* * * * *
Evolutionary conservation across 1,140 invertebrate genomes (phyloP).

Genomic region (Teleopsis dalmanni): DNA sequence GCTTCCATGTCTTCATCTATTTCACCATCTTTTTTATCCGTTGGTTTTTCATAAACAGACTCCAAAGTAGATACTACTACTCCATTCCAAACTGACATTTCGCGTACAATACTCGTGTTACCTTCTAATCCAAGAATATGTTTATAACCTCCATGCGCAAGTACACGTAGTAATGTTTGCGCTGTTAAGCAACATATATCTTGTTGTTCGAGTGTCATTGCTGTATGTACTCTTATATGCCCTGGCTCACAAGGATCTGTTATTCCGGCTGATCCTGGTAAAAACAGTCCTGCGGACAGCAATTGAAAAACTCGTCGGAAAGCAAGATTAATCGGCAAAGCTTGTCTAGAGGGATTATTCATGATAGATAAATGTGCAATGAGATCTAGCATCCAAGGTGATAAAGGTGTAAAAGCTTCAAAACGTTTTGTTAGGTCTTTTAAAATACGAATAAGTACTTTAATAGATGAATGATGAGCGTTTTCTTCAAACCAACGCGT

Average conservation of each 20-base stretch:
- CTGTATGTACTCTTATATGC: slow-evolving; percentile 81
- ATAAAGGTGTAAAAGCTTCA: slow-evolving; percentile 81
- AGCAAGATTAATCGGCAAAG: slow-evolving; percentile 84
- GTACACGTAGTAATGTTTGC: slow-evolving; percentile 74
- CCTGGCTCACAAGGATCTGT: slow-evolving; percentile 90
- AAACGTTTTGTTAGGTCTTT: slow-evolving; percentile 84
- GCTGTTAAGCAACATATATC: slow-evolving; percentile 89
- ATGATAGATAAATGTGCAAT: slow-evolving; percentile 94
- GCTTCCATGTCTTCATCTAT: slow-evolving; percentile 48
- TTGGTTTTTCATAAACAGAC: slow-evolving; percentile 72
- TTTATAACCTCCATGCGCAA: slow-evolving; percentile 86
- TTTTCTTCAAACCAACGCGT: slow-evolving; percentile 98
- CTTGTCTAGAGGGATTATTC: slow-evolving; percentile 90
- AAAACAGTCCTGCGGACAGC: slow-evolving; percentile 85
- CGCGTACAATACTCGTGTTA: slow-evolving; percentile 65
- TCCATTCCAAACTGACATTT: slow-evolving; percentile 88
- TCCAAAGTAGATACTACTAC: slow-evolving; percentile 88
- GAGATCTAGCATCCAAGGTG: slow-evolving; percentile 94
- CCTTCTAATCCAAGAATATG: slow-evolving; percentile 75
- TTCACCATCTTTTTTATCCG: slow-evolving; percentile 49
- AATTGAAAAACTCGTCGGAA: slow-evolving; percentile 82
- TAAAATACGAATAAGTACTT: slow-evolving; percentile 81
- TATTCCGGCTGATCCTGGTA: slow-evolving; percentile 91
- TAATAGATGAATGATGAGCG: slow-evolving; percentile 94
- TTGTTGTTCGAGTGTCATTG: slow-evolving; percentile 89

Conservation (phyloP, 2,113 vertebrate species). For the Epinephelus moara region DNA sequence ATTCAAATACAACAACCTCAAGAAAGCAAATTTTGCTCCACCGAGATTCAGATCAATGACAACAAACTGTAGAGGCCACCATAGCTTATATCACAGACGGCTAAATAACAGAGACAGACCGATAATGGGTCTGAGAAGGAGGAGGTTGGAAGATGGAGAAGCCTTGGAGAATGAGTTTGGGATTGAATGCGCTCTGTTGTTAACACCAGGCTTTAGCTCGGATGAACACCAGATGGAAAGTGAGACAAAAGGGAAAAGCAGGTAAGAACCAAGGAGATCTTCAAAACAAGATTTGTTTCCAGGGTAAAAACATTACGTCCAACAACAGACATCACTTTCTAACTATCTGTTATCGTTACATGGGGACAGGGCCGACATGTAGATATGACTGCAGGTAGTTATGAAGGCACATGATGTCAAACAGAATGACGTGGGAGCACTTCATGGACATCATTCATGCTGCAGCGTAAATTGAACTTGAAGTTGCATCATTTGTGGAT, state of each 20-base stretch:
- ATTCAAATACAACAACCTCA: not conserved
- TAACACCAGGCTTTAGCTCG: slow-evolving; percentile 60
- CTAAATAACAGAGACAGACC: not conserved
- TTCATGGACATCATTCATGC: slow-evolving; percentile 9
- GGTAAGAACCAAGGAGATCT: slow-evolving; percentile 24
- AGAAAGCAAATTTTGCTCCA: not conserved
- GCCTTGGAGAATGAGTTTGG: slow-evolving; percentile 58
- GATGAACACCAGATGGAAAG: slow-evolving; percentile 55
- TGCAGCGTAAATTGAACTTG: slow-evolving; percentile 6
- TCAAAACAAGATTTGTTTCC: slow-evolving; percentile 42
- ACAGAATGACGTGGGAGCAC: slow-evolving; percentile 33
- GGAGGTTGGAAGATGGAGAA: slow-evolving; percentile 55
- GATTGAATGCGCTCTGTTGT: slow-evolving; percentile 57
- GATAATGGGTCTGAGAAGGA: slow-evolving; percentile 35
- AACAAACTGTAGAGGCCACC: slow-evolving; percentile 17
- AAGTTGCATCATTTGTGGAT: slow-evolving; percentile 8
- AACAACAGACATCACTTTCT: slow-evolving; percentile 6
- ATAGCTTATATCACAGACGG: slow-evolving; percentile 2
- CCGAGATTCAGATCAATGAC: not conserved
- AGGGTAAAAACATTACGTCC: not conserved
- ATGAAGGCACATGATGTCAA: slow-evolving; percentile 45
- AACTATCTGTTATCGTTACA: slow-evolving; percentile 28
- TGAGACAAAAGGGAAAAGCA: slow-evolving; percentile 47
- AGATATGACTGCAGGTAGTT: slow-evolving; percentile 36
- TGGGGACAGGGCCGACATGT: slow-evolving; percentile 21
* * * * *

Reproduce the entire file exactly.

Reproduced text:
Evolutionary conservation across 1,140 invertebrate genomes (phyloP).

Genomic region (Teleopsis dalmanni): DNA sequence GCTTCCATGTCTTCATCTATTTCACCATCTTTTTTATCCGTTGGTTTTTCATAAACAGACTCCAAAGTAGATACTACTACTCCATTCCAAACTGACATTTCGCGTACAATACTCGTGTTACCTTCTAATCCAAGAATATGTTTATAACCTCCATGCGCAAGTACACGTAGTAATGTTTGCGCTGTTAAGCAACATATATCTTGTTGTTCGAGTGTCATTGCTGTATGTACTCTTATATGCCCTGGCTCACAAGGATCTGTTATTCCGGCTGATCCTGGTAAAAACAGTCCTGCGGACAGCAATTGAAAAACTCGTCGGAAAGCAAGATTAATCGGCAAAGCTTGTCTAGAGGGATTATTCATGATAGATAAATGTGCAATGAGATCTAGCATCCAAGGTGATAAAGGTGTAAAAGCTTCAAAACGTTTTGTTAGGTCTTTTAAAATACGAATAAGTACTTTAATAGATGAATGATGAGCGTTTTCTTCAAACCAACGCGT

Average conservation of each 20-base stretch:
- CTGTATGTACTCTTATATGC: slow-evolving; percentile 81
- ATAAAGGTGTAAAAGCTTCA: slow-evolving; percentile 81
- AGCAAGATTAATCGGCAAAG: slow-evolving; percentile 84
- GTACACGTAGTAATGTTTGC: slow-evolving; percentile 74
- CCTGGCTCACAAGGATCTGT: slow-evolving; percentile 90
- AAACGTTTTGTTAGGTCTTT: slow-evolving; percentile 84
- GCTGTTAAGCAACATATATC: slow-evolving; percentile 89
- ATGATAGATAAATGTGCAAT: slow-evolving; percentile 94
- GCTTCCATGTCTTCATCTAT: slow-evolving; percentile 48
- TTGGTTTTTCATAAACAGAC: slow-evolving; percentile 72
- TTTATAACCTCCATGCGCAA: slow-evolving; percentile 86
- TTTTCTTCAAACCAACGCGT: slow-evolving; percentile 98
- CTTGTCTAGAGGGATTATTC: slow-evolving; percentile 90
- AAAACAGTCCTGCGGACAGC: slow-evolving; percentile 85
- CGCGTACAATACTCGTGTTA: slow-evolving; percentile 65
- TCCATTCCAAACTGACATTT: slow-evolving; percentile 88
- TCCAAAGTAGATACTACTAC: slow-evolving; percentile 88
- GAGATCTAGCATCCAAGGTG: slow-evolving; percentile 94
- CCTTCTAATCCAAGAATATG: slow-evolving; percentile 75
- TTCACCATCTTTTTTATCCG: slow-evolving; percentile 49
- AATTGAAAAACTCGTCGGAA: slow-evolving; percentile 82
- TAAAATACGAATAAGTACTT: slow-evolving; percentile 81
- TATTCCGGCTGATCCTGGTA: slow-evolving; percentile 91
- TAATAGATGAATGATGAGCG: slow-evolving; percentile 94
- TTGTTGTTCGAGTGTCATTG: slow-evolving; percentile 89

Conservation (phyloP, 2,113 vertebrate species). For the Epinephelus moara region DNA sequence ATTCAAATACAACAACCTCAAGAAAGCAAATTTTGCTCCACCGAGATTCAGATCAATGACAACAAACTGTAGAGGCCACCATAGCTTATATCACAGACGGCTAAATAACAGAGACAGACCGATAATGGGTCTGAGAAGGAGGAGGTTGGAAGATGGAGAAGCCTTGGAGAATGAGTTTGGGATTGAATGCGCTCTGTTGTTAACACCAGGCTTTAGCTCGGATGAACACCAGATGGAAAGTGAGACAAAAGGGAAAAGCAGGTAAGAACCAAGGAGATCTTCAAAACAAGATTTGTTTCCAGGGTAAAAACATTACGTCCAACAACAGACATCACTTTCTAACTATCTGTTATCGTTACATGGGGACAGGGCCGACATGTAGATATGACTGCAGGTAGTTATGAAGGCACATGATGTCAAACAGAATGACGTGGGAGCACTTCATGGACATCATTCATGCTGCAGCGTAAATTGAACTTGAAGTTGCATCATTTGTGGAT, state of each 20-base stretch:
- ATTCAAATACAACAACCTCA: not conserved
- TAACACCAGGCTTTAGCTCG: slow-evolving; percentile 60
- CTAAATAACAGAGACAGACC: not conserved
- TTCATGGACATCATTCATGC: slow-evolving; percentile 9
- GGTAAGAACCAAGGAGATCT: slow-evolving; percentile 24
- AGAAAGCAAATTTTGCTCCA: not conserved
- GCCTTGGAGAATGAGTTTGG: slow-evolving; percentile 58
- GATGAACACCAGATGGAAAG: slow-evolving; percentile 55
- TGCAGCGTAAATTGAACTTG: slow-evolving; percentile 6
- TCAAAACAAGATTTGTTTCC: slow-evolving; percentile 42
- ACAGAATGACGTGGGAGCAC: slow-evolving; percentile 33
- GGAGGTTGGAAGATGGAGAA: slow-evolving; percentile 55
- GATTGAATGCGCTCTGTTGT: slow-evolving; percentile 57
- GATAATGGGTCTGAGAAGGA: slow-evolving; percentile 35
- AACAAACTGTAGAGGCCACC: slow-evolving; percentile 17
- AAGTTGCATCATTTGTGGAT: slow-evolving; percentile 8
- AACAACAGACATCACTTTCT: slow-evolving; percentile 6
- ATAGCTTATATCACAGACGG: slow-evolving; percentile 2
- CCGAGATTCAGATCAATGAC: not conserved
- AGGGTAAAAACATTACGTCC: not conserved
- ATGAAGGCACATGATGTCAA: slow-evolving; percentile 45
- AACTATCTGTTATCGTTACA: slow-evolving; percentile 28
- TGAGACAAAAGGGAAAAGCA: slow-evolving; percentile 47
- AGATATGACTGCAGGTAGTT: slow-evolving; percentile 36
- TGGGGACAGGGCCGACATGT: slow-evolving; percentile 21